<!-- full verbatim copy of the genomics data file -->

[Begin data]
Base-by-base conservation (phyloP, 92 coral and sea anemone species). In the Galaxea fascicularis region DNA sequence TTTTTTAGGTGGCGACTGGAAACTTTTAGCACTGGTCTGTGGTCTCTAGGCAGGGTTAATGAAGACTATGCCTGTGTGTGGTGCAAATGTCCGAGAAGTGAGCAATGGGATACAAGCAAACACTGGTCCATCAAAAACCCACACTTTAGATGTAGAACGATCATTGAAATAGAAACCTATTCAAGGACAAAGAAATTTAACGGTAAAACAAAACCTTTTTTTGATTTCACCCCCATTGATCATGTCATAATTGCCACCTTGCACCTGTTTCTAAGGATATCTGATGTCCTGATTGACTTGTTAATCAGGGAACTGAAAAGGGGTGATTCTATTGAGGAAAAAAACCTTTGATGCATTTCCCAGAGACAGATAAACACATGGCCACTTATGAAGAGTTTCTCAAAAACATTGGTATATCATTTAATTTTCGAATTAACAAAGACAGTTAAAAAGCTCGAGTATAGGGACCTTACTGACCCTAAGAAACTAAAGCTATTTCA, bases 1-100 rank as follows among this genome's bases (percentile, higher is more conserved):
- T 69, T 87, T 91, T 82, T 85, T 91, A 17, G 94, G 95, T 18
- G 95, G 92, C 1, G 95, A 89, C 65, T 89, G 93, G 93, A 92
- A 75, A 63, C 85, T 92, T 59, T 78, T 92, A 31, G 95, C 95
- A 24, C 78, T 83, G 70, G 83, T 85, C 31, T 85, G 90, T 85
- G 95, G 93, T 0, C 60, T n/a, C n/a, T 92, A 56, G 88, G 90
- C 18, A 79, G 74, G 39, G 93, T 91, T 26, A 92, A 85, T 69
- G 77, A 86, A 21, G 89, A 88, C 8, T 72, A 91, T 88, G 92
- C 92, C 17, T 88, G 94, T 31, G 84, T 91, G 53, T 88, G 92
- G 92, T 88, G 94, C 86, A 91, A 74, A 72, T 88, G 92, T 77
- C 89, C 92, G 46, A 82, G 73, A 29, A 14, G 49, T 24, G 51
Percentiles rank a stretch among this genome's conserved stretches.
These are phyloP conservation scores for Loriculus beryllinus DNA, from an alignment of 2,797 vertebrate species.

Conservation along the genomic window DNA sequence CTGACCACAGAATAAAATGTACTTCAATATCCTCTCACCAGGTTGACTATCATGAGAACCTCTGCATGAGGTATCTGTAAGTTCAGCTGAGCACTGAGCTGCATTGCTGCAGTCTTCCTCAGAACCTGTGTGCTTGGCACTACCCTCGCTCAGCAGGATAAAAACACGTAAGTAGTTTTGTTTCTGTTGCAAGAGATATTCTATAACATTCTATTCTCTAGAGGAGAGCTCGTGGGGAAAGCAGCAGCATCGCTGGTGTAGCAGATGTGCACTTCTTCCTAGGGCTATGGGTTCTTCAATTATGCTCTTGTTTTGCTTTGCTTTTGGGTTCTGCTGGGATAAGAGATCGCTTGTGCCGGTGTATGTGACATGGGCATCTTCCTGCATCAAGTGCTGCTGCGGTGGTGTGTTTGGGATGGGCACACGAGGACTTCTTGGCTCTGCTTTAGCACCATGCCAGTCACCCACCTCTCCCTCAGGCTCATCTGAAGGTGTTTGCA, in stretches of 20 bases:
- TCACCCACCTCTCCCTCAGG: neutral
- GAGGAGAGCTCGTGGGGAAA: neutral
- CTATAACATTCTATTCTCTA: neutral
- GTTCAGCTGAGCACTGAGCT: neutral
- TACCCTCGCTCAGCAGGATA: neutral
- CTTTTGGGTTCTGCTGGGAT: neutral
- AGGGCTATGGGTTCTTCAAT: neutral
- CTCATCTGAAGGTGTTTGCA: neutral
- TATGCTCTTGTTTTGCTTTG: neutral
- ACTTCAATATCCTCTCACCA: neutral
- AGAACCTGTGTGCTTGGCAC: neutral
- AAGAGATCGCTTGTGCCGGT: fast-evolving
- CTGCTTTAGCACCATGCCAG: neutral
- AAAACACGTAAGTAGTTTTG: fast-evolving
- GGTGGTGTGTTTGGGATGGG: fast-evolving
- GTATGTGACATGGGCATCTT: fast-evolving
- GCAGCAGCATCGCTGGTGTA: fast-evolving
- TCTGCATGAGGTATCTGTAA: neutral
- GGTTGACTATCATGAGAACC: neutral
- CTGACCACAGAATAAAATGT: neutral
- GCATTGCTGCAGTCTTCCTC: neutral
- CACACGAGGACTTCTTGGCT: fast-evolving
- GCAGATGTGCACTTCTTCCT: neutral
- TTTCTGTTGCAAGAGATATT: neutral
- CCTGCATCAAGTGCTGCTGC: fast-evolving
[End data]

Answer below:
Base-by-base conservation (phyloP, 92 coral and sea anemone species). In the Galaxea fascicularis region DNA sequence TTTTTTAGGTGGCGACTGGAAACTTTTAGCACTGGTCTGTGGTCTCTAGGCAGGGTTAATGAAGACTATGCCTGTGTGTGGTGCAAATGTCCGAGAAGTGAGCAATGGGATACAAGCAAACACTGGTCCATCAAAAACCCACACTTTAGATGTAGAACGATCATTGAAATAGAAACCTATTCAAGGACAAAGAAATTTAACGGTAAAACAAAACCTTTTTTTGATTTCACCCCCATTGATCATGTCATAATTGCCACCTTGCACCTGTTTCTAAGGATATCTGATGTCCTGATTGACTTGTTAATCAGGGAACTGAAAAGGGGTGATTCTATTGAGGAAAAAAACCTTTGATGCATTTCCCAGAGACAGATAAACACATGGCCACTTATGAAGAGTTTCTCAAAAACATTGGTATATCATTTAATTTTCGAATTAACAAAGACAGTTAAAAAGCTCGAGTATAGGGACCTTACTGACCCTAAGAAACTAAAGCTATTTCA, bases 1-100 rank as follows among this genome's bases (percentile, higher is more conserved):
- T 69, T 87, T 91, T 82, T 85, T 91, A 17, G 94, G 95, T 18
- G 95, G 92, C 1, G 95, A 89, C 65, T 89, G 93, G 93, A 92
- A 75, A 63, C 85, T 92, T 59, T 78, T 92, A 31, G 95, C 95
- A 24, C 78, T 83, G 70, G 83, T 85, C 31, T 85, G 90, T 85
- G 95, G 93, T 0, C 60, T n/a, C n/a, T 92, A 56, G 88, G 90
- C 18, A 79, G 74, G 39, G 93, T 91, T 26, A 92, A 85, T 69
- G 77, A 86, A 21, G 89, A 88, C 8, T 72, A 91, T 88, G 92
- C 92, C 17, T 88, G 94, T 31, G 84, T 91, G 53, T 88, G 92
- G 92, T 88, G 94, C 86, A 91, A 74, A 72, T 88, G 92, T 77
- C 89, C 92, G 46, A 82, G 73, A 29, A 14, G 49, T 24, G 51
Percentiles rank a stretch among this genome's conserved stretches.
These are phyloP conservation scores for Loriculus beryllinus DNA, from an alignment of 2,797 vertebrate species.

Conservation along the genomic window DNA sequence CTGACCACAGAATAAAATGTACTTCAATATCCTCTCACCAGGTTGACTATCATGAGAACCTCTGCATGAGGTATCTGTAAGTTCAGCTGAGCACTGAGCTGCATTGCTGCAGTCTTCCTCAGAACCTGTGTGCTTGGCACTACCCTCGCTCAGCAGGATAAAAACACGTAAGTAGTTTTGTTTCTGTTGCAAGAGATATTCTATAACATTCTATTCTCTAGAGGAGAGCTCGTGGGGAAAGCAGCAGCATCGCTGGTGTAGCAGATGTGCACTTCTTCCTAGGGCTATGGGTTCTTCAATTATGCTCTTGTTTTGCTTTGCTTTTGGGTTCTGCTGGGATAAGAGATCGCTTGTGCCGGTGTATGTGACATGGGCATCTTCCTGCATCAAGTGCTGCTGCGGTGGTGTGTTTGGGATGGGCACACGAGGACTTCTTGGCTCTGCTTTAGCACCATGCCAGTCACCCACCTCTCCCTCAGGCTCATCTGAAGGTGTTTGCA, in stretches of 20 bases:
- TCACCCACCTCTCCCTCAGG: neutral
- GAGGAGAGCTCGTGGGGAAA: neutral
- CTATAACATTCTATTCTCTA: neutral
- GTTCAGCTGAGCACTGAGCT: neutral
- TACCCTCGCTCAGCAGGATA: neutral
- CTTTTGGGTTCTGCTGGGAT: neutral
- AGGGCTATGGGTTCTTCAAT: neutral
- CTCATCTGAAGGTGTTTGCA: neutral
- TATGCTCTTGTTTTGCTTTG: neutral
- ACTTCAATATCCTCTCACCA: neutral
- AGAACCTGTGTGCTTGGCAC: neutral
- AAGAGATCGCTTGTGCCGGT: fast-evolving
- CTGCTTTAGCACCATGCCAG: neutral
- AAAACACGTAAGTAGTTTTG: fast-evolving
- GGTGGTGTGTTTGGGATGGG: fast-evolving
- GTATGTGACATGGGCATCTT: fast-evolving
- GCAGCAGCATCGCTGGTGTA: fast-evolving
- TCTGCATGAGGTATCTGTAA: neutral
- GGTTGACTATCATGAGAACC: neutral
- CTGACCACAGAATAAAATGT: neutral
- GCATTGCTGCAGTCTTCCTC: neutral
- CACACGAGGACTTCTTGGCT: fast-evolving
- GCAGATGTGCACTTCTTCCT: neutral
- TTTCTGTTGCAAGAGATATT: neutral
- CCTGCATCAAGTGCTGCTGC: fast-evolving